x Abu Dhabi, UAETuesday 23 January 2018

Honour crimes: When family is the enemy

Adnan Khan profiles a young woman forced to flee her relatives, paying a high price of marrying for love

Shazia Chahchar and her husband Ehsan live as prisoners within a compound owned by Ehsan's family.
Shazia Chahchar and her husband Ehsan live as prisoners within a compound owned by Ehsan's family.

It's the look in her eyes that is most revealing: the emptiness contained there reads like the pages of a tragic memoir. And the pursed lips, clamped shut in a gesture that belies the stories she wants to tell, the words that have risen in her throat, forced back by fear, or a sense of duty, or both.

There is also a lingering beauty in the features of her face. It's obvious that Shazia Chahchar was a beautiful woman once, but that elegance has faded, become worn out and tired. The youthful allure that is the trademark of young dreamers has crumbled under the weight of the harsh realities of life.

"I used to have dreams," she says, cradling her two-month-old son, her third child in five years. "But I've forgotten them all now."

Five years ago, Shazia told me about those dreams. She wanted to be a doctor, she said, a reasonable ambition for any 16-year-old, under normal circumstances. She wanted to do something to help the young women in Sindh's rural hinterlands - an altruistic motivation that filled my mind with respect for this slight, soft-spoken young woman.

Shazia, you see, didn't live under normal circumstances. Her world - the poor villages of Shikarpur district in Pakistan's rough-and-tumble centre - is a place where young girls are treated like property, bought and sold and traded by their male overlords, paid as compensation for land disputes, killed and raped for the slightest perceived transgressions. It's a place where girls are not supposed to dream.

But Shazia was unlike most of the girls and women I'd met during my two weeks researching the honour crimes phenomenon in Sindh. She had plans; she saw a future outside of the usual one reserved for poor villagers. And she was working hard for that future.

But then she made a fatal mistake: she fell in love.

In some ways, Shazia's story is a typical tale of tragic love, a South Asian Romeo and Juliet tragedy pitting one family against another in a world where passion and desire are emotions reserved for men.

It begins at midnight in 2004, in the wheat fields of Rethi village, a dangerous place even if you're not on the run - lawless and riddled with tribal wars. Shazia's ordeal unfolds with a meeting with her sweetheart, Ehsan, another secret encounter in an eight-month-long clandestine relationship, as innocent as it is perilous. Shazia is desperate. She has run out of her family's home after her father announced she was to be sold to a man 10 years her elder and a known criminal.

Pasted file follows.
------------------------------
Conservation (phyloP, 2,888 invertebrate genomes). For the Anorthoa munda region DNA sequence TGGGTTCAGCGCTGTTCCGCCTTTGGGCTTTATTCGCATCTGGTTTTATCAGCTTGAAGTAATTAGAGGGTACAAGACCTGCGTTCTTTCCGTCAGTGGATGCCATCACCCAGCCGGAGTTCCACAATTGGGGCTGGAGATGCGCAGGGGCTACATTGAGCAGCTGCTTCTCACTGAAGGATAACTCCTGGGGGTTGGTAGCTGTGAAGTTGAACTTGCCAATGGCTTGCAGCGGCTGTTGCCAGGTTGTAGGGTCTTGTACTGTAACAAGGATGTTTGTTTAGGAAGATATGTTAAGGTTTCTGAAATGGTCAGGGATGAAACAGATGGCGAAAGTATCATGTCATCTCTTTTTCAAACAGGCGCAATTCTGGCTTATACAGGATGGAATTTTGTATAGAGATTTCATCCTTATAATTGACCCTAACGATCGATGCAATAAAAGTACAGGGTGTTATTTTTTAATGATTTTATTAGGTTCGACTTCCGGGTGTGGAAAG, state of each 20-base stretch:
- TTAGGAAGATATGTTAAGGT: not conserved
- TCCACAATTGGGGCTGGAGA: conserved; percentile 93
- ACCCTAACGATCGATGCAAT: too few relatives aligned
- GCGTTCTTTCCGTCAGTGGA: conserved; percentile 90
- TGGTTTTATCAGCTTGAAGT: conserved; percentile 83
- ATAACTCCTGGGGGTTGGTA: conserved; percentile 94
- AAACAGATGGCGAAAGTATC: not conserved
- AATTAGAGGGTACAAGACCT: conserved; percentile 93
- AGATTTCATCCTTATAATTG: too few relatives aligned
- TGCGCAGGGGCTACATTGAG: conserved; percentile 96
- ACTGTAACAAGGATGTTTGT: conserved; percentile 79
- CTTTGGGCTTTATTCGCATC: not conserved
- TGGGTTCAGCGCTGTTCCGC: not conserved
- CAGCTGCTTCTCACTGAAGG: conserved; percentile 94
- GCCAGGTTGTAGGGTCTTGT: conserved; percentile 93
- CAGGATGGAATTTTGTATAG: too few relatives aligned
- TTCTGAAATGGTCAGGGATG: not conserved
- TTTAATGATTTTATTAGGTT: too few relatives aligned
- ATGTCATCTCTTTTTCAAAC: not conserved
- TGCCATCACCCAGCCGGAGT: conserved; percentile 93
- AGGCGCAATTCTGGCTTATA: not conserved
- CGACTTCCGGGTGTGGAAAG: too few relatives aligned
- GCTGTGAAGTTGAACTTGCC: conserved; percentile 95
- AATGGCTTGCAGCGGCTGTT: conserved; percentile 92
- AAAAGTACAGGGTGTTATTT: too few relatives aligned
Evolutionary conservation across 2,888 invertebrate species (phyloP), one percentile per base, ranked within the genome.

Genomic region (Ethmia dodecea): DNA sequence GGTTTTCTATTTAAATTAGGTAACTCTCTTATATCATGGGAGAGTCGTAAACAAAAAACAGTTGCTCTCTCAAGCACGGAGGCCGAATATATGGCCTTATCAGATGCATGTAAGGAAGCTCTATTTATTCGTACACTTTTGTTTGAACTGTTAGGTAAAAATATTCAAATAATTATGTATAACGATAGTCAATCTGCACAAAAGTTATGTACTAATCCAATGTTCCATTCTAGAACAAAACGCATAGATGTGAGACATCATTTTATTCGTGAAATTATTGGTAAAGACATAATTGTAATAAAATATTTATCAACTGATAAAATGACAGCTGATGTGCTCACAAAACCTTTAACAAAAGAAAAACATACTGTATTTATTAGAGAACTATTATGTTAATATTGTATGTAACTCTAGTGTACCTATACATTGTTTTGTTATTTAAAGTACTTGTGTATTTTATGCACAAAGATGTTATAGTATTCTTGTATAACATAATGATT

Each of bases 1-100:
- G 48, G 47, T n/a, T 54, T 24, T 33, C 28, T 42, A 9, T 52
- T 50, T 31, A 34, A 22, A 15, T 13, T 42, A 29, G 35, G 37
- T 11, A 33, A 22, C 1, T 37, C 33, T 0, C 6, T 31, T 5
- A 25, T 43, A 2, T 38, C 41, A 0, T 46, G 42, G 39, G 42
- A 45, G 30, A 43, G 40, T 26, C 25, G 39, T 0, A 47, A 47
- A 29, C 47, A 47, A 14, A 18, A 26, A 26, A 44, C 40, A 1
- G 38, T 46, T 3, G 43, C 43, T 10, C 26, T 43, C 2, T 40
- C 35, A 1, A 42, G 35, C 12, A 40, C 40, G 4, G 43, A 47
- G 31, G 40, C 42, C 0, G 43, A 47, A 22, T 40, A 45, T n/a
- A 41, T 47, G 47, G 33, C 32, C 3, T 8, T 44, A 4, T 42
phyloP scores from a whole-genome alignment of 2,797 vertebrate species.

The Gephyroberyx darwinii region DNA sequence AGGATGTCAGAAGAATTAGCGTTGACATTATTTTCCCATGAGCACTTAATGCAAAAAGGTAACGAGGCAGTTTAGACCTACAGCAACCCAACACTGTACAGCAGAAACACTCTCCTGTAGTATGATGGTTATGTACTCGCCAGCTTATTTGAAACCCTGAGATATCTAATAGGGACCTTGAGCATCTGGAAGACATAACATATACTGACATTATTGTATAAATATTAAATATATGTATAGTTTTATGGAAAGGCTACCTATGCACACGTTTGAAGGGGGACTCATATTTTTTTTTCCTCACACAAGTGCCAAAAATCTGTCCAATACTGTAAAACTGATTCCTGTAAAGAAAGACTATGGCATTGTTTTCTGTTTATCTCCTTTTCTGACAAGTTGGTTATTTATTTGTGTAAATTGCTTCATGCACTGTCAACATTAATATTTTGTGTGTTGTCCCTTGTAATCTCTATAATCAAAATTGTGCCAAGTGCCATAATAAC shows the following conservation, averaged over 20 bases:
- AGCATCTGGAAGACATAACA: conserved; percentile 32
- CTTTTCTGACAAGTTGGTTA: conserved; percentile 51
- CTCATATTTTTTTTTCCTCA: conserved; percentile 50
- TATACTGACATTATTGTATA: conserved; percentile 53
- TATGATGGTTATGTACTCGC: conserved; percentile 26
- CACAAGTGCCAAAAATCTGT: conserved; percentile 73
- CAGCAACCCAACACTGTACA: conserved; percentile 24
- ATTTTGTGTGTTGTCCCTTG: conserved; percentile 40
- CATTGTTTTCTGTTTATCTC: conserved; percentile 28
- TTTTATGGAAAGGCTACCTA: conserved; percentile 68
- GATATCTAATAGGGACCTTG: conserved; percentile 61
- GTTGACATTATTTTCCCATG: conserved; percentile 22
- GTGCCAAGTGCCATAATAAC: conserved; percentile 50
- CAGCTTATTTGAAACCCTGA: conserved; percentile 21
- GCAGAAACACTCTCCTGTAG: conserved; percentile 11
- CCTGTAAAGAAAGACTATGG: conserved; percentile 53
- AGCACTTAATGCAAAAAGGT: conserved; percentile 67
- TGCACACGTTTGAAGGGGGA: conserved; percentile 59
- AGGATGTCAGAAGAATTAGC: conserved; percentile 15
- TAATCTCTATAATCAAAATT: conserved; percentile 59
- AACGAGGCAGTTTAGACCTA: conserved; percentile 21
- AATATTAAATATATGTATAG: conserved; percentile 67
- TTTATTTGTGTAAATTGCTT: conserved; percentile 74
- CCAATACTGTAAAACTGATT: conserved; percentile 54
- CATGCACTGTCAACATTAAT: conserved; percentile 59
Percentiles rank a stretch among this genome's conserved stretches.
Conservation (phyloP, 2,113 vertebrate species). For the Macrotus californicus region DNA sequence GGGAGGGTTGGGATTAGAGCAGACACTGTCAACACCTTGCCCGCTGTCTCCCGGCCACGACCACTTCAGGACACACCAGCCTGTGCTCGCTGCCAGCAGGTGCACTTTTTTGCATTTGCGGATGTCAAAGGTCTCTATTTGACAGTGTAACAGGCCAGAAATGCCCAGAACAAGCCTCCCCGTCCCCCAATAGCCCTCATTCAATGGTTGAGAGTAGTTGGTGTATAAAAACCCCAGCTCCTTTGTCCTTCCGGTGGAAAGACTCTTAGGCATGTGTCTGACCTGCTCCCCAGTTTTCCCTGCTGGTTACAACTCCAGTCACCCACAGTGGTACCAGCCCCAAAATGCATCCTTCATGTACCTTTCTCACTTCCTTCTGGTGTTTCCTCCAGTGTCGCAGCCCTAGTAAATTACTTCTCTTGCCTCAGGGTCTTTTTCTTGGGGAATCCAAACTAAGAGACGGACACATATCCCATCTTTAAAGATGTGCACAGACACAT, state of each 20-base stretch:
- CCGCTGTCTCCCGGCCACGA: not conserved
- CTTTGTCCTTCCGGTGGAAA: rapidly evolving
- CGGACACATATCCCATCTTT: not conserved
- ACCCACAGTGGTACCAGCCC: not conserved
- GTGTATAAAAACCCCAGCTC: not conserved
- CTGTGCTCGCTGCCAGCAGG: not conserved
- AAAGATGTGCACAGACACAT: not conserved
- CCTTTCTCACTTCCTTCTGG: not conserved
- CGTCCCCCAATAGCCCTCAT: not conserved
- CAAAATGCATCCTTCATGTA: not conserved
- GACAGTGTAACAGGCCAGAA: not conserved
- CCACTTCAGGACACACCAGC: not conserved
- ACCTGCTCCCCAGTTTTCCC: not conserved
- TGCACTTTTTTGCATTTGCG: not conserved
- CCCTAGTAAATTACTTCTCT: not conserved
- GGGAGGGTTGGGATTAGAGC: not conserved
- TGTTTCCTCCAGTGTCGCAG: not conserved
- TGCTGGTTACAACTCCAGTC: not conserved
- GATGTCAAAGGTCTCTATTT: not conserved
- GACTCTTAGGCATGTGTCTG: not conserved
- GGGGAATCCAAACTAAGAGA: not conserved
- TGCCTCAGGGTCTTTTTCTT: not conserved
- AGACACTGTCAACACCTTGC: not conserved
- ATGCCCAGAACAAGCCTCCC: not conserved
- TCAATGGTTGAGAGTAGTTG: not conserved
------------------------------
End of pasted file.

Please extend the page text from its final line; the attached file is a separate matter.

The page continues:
"He was a savage," says Shazia, who was 14 at the time. "I knew I could never marry him. I'd rather kill myself."

When she reaches Ehsan, she gives him an ultimatum: marry her or she would jump in the Indus River.

The next day, they were husband and wife, and running for their lives from Shazia's family. In the code of "honour" in this part of Pakistan, considered the honour crime capital of the world, Shazia was a black stain on the family. She was kari - a black woman - and the only way to cleanse the family name was her death.

Seven years have passed since that fateful night but Shazia's ordeal still hasn't ended. Abandoned by Pakistan's legal system, she lives life in a constant state of pause, a prisoner in the home of her in-laws, unable to leave the walled compound for fear that her family will take the opportunity to kill her. Her grandfather has died, her sister also, but she was unable to attend their funerals.

The desperation I heard in her voice when we first met five years ago has dissolved into a kind of stoic resolve.

"People tell me I married for love," she says, "that I should be strong. But how can I be strong when I have to live like this?"

Certainly, the ravages of captivity have taken their toll. Shazia is now 21 but her features exhibit all the pallor of a woman entering middle age. Flickers of vitality emerge only when she talks about her three children. They are her lifeline in a world that has lost all other meaning.

"God has blessed me," she says, beaming all her love into the face of her youngest child. "He has given me three boys. At least I don't have to watch a daughter suffer the way I have."